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Ivan Reitman, the Ghostbusters creator whose movies helped shape the pop culture zeitgeist of the 1980s and beyond, has passed away. Reitman reportedly died on Feb. 12, just a few months after Ghostbusters: Afterlife, directed by his son Jason Reitman, revived the beloved sci-fi comedy series for longtime fans while introducing it to a new generation of moviegoers.
Via Variety, Reitman passed away in Montecito, Calif., with his family releasing a statement that described his death as “unexpected.” A cause was not disclosed.
“Our family is grieving the unexpected loss of a husband, father, and grandfather who taught us to always seek the magic in life,” Reitman’s children said in the reported statement. “We take comfort that his work as a filmmaker brought laughter and happiness to countless others around the world. While we mourn privately, we hope those who knew him through his films will remember him always.”
Reitman was a prolific producer and directed some of the biggest comedies of the 1980s and 1990s. But his name and legacy will forever be tied to Ghostbusters (1984), which he directed and produced. Starring Bill Murray, Dan Aykroyd, Rick Moranis, and the late Harold Ramis, the movie’s blend of sci-fi storytelling; cartoonish, good-natured comedy; and charismatic star chemistry launched a franchise that staked out an enduring place in the pop culture canon.
As it was in Ghostbusters, comedy was the common thread that ran through most of Reitman’s best-known work. A Czech-born childhood émigré who grew up in Toronto, Reitman encountered Moranis and other emerging comedy stars (including Eugene Levy and Martin Short) while making short films as a student at McMaster University.
Those college-days short film experiences did more than introduce him to a cadre of lifelong friends and collaborators; they found a more practical use as well: Reitman himself would go on to direct the music video to Ray Parker Jr.’s chart-topping Ghostbusters theme song. After becoming friends with fellow Canadian Aykroyd after college, Reitman produced and directed a string of late-1970s and 1980s comedy classics that would introduce fans to his recurring cast of acting talent — including 1978’s National Lampoon’s Animal House (as producer), 1979’s Meatballs (as director), and 1980’s Stripes (as both).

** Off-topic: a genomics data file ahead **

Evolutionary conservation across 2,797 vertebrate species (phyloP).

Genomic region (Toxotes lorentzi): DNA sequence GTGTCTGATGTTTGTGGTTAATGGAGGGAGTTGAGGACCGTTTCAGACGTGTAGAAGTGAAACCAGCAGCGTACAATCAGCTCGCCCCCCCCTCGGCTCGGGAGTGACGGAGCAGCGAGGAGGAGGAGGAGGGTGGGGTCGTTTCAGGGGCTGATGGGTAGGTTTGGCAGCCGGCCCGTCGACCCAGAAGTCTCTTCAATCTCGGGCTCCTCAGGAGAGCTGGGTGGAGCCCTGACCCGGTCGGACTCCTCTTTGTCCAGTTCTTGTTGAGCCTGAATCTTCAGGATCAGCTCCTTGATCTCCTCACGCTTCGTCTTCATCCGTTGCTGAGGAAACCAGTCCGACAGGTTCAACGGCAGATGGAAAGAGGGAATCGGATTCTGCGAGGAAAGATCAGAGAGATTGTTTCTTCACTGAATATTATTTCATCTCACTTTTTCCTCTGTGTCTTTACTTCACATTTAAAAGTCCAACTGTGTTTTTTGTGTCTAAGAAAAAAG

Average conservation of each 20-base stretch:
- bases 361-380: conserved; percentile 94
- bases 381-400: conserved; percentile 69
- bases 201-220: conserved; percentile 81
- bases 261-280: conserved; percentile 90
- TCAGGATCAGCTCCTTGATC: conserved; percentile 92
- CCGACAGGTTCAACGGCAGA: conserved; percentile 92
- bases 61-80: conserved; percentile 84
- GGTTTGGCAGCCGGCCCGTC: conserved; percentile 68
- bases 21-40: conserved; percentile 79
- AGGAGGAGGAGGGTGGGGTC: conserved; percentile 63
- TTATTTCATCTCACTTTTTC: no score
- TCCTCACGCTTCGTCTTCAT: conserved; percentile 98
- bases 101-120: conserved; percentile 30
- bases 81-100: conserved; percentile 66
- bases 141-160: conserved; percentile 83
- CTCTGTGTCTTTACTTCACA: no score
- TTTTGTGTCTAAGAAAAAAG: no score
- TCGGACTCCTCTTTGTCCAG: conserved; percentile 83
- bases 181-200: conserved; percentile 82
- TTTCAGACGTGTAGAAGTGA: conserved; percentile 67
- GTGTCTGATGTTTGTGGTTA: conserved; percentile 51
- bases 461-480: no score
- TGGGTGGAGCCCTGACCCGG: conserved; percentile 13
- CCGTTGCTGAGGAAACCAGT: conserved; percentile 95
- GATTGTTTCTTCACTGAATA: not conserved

Aykroyd’s earliest treatment for Ghostbusters, notes Variety, was created with Animal House star John Belushi in mind. Aykroyd reportedly revived the idea to Reitman after Belushi’s 1982 death, with acting talent (including Murray, who’d already collaborated with Reitman on Meatballs and Stripes) drawn from Belushi’s close-knit circle of up-and-coming comedian friends in The Second City improv troupe and SCTV.
Ghostbusters II, the hugely anticipated sequel to Reitman’s biggest movie hit, landed in theaters in 1989. But along the way, he was engaged in another unfolding big-screen phenomenon: helping fans appreciate the lighter side of Arnold Schwarzenegger.
Beginning in 1988, Reitman took the reins for Twins, the first in a series of comedies featuring the action megastar. Reitman produced and directed Schwarzenegger in Twins (alongside Danny DeVito), Kindergarten Cop (1990), and Junior (1994) — all as Reitman-produced hits including Beethoven (1992), Beethoven’s 2nd (1993), and the Looney Tunes all-star smash Space Jam (1996) became slam dunks with audiences.
Though comedy was in his DNA, Reitman also held an early-career appreciation for sci-fi, horror, and other of the genre elements that would find their way into Ghostbusters. He produced the 1983 adult animated classic Heavy Metal, as well as a pair of horror legend David Cronenberg’s earliest movies: Shivers (1975) and Rabid (1977).
Reitman always embraced the Ghostbusters legacy he helped create, returning 37 years after the first film to produce Ghostbusters: Afterlife — this time with his son at the directing helm. As with many fans, the family’s own emotional ties to Ghostbusters are multigenerational and strong: Jason Reitman told Empire Magazine last year that his father was moved to tears after screening a cut of the new film: “[A]fter, he cried, and he said, ‘I’m so proud to be your father.’ And it was one of the great moments of my life.”
Born in 1946, in Komárno, Czechoslovakia, Ivan Reitman moved with his family to the U.S. in 1950 in retreat from the repressive communist regime of post-WWII eastern Europe (his mother was a survivor of Germany’s Auschwitz concentration camp.) He was 75 years old. Reitman is survived by his wife Genevieve and three children: Jason, Catherine, and Caroline.